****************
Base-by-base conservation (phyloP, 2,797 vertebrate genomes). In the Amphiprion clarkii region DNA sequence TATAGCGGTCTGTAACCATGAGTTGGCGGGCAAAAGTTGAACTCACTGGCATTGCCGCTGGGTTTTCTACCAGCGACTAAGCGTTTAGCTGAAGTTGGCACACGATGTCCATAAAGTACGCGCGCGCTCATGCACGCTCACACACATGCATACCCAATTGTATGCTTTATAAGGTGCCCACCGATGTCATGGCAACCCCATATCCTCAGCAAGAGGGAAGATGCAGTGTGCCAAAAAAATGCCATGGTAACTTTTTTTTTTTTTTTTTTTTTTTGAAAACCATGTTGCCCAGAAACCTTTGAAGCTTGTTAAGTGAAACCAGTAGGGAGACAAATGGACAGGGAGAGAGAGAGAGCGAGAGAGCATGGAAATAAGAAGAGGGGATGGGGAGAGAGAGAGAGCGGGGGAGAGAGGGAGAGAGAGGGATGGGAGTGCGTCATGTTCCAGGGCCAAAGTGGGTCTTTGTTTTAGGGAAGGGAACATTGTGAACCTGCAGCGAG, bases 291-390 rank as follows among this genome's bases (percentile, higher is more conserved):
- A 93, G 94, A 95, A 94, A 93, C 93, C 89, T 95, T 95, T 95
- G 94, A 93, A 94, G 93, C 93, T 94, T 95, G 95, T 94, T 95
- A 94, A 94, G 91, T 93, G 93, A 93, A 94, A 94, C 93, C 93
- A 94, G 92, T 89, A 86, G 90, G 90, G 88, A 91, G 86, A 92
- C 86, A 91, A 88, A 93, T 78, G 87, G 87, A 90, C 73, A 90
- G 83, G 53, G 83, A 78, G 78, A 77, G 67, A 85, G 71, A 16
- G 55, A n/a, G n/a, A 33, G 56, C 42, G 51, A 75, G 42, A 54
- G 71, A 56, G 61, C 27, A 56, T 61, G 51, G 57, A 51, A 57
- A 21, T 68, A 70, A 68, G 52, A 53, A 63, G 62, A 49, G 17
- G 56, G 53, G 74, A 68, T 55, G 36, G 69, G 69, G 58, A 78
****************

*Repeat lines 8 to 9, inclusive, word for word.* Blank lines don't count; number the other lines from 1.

- G 55, A n/a, G n/a, A 33, G 56, C 42, G 51, A 75, G 42, A 54
- G 71, A 56, G 61, C 27, A 56, T 61, G 51, G 57, A 51, A 57